Are Vitamins That Beneficial?

Time after time, doctors have been exhorting on the usefulness and benefits of vitamins, over and above the minimum daily requirements. As much as scientific studies have tried to confirm this, a slew of recent findings have failed to confirm the benefits.

Take a look at some of them:

  1. A large clinical trial of almost 15,000 male doctors taking vitamins E and C for up to 10 years has found that neither supplement had any effect on cancer rates, including cancer of the prostate.
  2. 14,000 doctors took vitamins C & E for 8 years but found they were of no help in heart diseases.
  3. Last month, a major trial studying whether vitamin E and selenium (the SELECT Trial) could lower a man’s risk for prostate cancer ended amidst worries that the treatments may do more harm than good.
  4. Researchers at Memorial Sloan-Kettering Cancer Center in New York studied the effects of vitamin C on cancer cells. As it turns out, the vitamin seems to protect not just healthy cells, but cancer cells, too.

Megadoses of vitamins - bane or boon?

I’m not saying vitamins are no good – everyone needs these nutrients to ensure proper body function, but the amounts for this purpose are often adequately found in the normal diet. What we are referring to is the ingestion of mega-doses of vitamins with the hope that its anti-oxidant effects will be good enough to mop up the harmful free radicals produced by the body. There are many patients I know who will swear by large doses of vitamin C to ward off an impending cold (there’s some truth in this, though).

Despite a lack of evidence that vitamins actually work, consumers appear largely unwilling to give them up. And this view appears quite justified as there is a perception that these scientific researches are poorly-designed. And that’s not helped by the recent revelation that many journalists and even radio hosts have benefited from financial incentives from drug companies. Take a look here.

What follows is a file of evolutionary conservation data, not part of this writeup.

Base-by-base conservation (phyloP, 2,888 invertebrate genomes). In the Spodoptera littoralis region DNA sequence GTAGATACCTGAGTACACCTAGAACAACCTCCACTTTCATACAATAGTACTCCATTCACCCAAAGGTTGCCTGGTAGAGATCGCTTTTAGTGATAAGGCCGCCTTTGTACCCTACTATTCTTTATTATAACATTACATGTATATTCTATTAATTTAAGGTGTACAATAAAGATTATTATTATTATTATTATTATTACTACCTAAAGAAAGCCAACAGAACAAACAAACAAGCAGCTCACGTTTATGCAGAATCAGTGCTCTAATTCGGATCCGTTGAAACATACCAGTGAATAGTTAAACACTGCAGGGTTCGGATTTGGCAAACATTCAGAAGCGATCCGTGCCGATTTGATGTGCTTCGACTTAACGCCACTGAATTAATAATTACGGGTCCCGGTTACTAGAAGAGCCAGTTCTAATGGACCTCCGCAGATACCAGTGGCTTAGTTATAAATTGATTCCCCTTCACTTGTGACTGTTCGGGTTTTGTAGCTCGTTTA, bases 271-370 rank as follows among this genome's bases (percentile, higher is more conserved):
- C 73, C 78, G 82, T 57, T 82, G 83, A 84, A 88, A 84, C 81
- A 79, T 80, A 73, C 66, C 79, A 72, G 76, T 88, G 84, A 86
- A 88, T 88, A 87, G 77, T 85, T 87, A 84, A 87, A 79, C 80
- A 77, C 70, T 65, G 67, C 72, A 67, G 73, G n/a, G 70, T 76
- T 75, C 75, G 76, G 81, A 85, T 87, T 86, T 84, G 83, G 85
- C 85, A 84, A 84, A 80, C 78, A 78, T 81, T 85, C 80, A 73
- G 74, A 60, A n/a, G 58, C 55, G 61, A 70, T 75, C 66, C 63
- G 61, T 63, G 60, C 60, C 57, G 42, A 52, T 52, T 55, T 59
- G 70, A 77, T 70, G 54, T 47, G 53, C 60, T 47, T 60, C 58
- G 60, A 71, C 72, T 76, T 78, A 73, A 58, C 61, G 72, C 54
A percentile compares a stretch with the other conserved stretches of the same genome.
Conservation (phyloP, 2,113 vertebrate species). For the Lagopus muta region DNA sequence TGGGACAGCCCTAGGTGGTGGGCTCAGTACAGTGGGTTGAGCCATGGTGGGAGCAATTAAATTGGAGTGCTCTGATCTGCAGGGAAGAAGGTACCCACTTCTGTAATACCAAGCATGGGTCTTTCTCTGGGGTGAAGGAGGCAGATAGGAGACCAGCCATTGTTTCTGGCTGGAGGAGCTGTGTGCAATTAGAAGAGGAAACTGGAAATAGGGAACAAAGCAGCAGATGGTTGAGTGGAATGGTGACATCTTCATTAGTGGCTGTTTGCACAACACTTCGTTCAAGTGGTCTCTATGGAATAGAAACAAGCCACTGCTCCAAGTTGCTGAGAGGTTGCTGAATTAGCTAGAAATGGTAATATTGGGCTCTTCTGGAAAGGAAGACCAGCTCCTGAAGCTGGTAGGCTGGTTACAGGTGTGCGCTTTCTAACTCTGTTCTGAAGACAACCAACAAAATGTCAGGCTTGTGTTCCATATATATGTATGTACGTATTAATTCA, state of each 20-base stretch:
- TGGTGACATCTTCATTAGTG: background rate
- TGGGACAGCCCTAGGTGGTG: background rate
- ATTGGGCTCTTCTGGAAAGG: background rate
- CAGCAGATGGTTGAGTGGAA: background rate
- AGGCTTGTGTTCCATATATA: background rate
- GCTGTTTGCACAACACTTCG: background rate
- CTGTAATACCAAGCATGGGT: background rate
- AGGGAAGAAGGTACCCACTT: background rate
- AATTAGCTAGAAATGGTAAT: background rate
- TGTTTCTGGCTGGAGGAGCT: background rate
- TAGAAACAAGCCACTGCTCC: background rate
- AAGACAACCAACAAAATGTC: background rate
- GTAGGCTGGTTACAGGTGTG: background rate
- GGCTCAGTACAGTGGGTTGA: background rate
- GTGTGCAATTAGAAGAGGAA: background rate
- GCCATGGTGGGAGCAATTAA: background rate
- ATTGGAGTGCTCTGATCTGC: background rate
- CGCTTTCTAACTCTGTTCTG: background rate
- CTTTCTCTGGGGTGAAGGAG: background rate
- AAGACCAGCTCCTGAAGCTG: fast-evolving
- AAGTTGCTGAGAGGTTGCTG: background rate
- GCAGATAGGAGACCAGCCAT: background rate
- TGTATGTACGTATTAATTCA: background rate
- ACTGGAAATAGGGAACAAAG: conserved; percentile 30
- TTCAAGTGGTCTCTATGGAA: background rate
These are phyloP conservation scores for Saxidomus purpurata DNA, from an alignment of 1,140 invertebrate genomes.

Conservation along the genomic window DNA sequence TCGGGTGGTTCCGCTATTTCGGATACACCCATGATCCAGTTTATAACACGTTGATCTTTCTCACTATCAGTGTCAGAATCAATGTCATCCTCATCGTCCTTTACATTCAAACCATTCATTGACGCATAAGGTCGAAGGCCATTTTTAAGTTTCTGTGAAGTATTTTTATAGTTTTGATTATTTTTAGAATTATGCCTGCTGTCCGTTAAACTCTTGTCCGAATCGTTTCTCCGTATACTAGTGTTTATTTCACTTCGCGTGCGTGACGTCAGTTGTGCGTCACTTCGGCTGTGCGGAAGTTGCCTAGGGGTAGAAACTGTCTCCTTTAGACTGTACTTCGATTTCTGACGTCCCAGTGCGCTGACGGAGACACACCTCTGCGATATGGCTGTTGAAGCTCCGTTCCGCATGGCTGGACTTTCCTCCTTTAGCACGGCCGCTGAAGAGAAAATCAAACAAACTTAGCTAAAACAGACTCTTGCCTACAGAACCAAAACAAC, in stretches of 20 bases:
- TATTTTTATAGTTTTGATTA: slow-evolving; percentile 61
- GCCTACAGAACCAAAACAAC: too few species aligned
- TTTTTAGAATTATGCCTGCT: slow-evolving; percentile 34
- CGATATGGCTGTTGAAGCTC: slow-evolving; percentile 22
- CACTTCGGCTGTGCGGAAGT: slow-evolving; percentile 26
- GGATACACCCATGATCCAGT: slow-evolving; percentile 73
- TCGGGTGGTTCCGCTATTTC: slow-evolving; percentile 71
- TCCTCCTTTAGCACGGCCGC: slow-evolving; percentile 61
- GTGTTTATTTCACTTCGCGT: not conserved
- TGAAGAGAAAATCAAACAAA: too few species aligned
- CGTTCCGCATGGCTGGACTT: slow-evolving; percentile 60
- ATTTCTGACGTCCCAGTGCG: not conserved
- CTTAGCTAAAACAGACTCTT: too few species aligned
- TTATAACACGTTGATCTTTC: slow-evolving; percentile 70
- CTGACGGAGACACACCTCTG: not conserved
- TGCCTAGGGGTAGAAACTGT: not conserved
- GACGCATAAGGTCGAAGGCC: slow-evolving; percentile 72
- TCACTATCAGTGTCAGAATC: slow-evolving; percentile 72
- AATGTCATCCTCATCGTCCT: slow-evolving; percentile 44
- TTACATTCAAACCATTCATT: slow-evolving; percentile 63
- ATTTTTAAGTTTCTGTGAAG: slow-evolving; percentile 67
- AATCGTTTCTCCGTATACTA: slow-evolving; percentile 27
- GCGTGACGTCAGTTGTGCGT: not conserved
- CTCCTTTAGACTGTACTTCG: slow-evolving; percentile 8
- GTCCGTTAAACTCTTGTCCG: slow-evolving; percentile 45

5 responses

  1. There is an important element that should be mentioned. You are referring specifically to synthetically created vitamins. Vitamins, as found in nature, are groups of chemically related compounds. There is a part of this complex that science identifies as the organic nutrient. In the case of vitamin C, this organic nutrient is ascorbic acid. In vitamin E complex, the organic nutrients are tocopherols. These are the parts that empirical science feels are the workhorses and thus the essence of the vitamin. Therefore, science concludes, if these can be reproduced and supplied to the patient, all that is needed has been provided. Linus Pauling, after all, throughout his writings, basically states that there is no difference between natural and synthetic vitamin C.

    The problem is that this thinking does not take into consideration all of the enzymes, precursors, co-enzymes, antioxidants, trace elements, activators and numerous other naturally occurring synergistic micronutrients that are attached to the organic nutrient while in its natural form. Without these naturally occurring micronutrients, the organic nutrient is rendered unusable by the body. In fact, some scientists feel that the organic nutrient mainly acts to protect all of the cofactors allowing them to arrive intact at the cellular level. As one researcher put it, to take the organic nutrient alone is equivalent to consuming a banana peel without the banana and thinking one has consumed nutrition. Whether or not this latter view of the role the organic nutrients play is entirely accurate, the principle of wholeness stands: leave out part of the watch, and you can’t keep time.